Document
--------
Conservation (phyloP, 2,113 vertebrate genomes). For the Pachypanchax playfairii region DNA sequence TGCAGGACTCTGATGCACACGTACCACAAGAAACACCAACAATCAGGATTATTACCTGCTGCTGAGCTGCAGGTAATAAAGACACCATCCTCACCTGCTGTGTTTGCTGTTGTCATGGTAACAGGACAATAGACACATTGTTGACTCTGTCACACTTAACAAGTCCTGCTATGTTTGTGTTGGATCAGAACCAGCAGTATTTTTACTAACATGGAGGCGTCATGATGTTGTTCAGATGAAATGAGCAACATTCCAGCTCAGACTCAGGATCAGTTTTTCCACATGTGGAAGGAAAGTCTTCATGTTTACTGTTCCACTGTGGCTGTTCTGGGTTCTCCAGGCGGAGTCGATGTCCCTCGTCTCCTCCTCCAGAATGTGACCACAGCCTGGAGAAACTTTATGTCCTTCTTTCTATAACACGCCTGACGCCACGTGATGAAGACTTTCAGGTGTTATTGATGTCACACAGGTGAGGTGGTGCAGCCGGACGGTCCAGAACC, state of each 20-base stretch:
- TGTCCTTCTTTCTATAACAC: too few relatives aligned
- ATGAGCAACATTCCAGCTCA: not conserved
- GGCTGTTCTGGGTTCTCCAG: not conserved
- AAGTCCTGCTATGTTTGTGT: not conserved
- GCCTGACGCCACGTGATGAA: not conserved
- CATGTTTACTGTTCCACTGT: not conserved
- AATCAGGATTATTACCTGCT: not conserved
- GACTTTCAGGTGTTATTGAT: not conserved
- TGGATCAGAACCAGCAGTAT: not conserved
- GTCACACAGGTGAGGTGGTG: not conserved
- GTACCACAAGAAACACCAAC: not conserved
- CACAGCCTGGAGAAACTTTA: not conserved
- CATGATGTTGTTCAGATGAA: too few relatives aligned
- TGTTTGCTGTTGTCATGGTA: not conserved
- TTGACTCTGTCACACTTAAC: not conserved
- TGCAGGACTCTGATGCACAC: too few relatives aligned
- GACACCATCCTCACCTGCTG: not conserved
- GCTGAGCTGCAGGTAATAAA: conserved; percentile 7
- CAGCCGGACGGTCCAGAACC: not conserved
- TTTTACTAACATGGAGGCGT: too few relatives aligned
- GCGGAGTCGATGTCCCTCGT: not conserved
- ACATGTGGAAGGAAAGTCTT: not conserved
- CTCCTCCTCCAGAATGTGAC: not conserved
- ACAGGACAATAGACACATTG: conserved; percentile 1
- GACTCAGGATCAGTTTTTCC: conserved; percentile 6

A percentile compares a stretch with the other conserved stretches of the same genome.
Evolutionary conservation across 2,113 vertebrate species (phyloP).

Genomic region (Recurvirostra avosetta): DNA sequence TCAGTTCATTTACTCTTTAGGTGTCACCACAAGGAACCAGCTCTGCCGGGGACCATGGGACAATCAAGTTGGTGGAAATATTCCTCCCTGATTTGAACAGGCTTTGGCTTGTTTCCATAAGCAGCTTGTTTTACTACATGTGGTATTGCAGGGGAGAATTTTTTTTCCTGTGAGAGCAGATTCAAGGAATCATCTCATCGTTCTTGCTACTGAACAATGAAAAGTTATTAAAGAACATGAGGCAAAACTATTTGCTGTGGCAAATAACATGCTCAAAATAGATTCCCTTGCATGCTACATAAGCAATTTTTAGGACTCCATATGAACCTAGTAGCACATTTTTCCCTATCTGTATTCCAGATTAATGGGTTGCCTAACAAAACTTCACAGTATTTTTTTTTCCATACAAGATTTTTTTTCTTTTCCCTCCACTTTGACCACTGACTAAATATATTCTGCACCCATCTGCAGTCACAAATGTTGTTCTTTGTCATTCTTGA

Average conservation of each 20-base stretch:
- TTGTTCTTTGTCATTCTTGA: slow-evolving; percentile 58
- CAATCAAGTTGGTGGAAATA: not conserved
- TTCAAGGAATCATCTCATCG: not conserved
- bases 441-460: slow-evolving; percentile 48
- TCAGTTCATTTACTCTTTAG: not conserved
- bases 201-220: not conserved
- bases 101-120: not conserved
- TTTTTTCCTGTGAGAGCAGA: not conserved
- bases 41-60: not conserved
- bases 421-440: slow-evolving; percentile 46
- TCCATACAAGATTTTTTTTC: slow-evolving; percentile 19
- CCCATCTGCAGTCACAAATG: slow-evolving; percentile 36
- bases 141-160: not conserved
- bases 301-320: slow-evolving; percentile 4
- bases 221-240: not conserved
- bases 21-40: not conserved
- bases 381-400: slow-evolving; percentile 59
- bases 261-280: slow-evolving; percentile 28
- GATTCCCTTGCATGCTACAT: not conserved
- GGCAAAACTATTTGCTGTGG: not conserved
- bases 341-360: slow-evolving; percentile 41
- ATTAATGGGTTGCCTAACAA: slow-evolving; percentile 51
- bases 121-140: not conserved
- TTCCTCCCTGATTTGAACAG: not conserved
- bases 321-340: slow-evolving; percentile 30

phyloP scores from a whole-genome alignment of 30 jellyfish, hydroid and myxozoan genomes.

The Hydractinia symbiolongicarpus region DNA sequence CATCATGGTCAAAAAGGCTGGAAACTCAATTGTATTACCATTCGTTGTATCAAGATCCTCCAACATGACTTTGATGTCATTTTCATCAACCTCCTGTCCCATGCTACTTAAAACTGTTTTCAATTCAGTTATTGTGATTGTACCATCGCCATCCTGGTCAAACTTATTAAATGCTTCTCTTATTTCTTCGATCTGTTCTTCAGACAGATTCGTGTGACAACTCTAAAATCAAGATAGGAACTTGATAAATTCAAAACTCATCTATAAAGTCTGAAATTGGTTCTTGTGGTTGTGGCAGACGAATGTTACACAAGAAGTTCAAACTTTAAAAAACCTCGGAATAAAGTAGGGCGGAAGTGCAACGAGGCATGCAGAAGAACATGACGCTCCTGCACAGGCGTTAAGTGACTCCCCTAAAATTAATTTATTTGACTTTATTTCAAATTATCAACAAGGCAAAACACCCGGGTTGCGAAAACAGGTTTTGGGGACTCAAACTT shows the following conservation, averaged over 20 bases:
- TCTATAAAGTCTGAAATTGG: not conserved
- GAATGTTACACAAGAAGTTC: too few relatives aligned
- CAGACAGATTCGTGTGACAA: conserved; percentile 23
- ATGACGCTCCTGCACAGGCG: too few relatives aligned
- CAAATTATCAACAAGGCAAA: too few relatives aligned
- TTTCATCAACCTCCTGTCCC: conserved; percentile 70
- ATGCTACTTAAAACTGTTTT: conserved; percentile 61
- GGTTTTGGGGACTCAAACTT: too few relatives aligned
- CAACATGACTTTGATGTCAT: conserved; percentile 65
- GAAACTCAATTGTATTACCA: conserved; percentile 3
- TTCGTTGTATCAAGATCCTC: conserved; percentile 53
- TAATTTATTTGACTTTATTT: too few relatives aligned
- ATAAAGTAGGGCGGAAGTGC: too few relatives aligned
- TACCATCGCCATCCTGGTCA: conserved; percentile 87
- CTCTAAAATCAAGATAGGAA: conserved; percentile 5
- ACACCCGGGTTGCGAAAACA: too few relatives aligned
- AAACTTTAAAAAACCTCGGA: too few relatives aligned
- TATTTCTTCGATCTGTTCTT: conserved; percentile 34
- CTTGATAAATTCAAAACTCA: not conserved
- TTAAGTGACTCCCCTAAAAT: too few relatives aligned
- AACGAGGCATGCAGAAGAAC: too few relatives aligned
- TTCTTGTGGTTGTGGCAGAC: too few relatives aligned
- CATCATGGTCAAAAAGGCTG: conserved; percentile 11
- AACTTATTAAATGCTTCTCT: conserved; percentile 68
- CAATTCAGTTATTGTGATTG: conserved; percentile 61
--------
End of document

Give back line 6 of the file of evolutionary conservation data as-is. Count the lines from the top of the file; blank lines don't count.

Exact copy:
- GCCTGACGCCACGTGATGAA: not conserved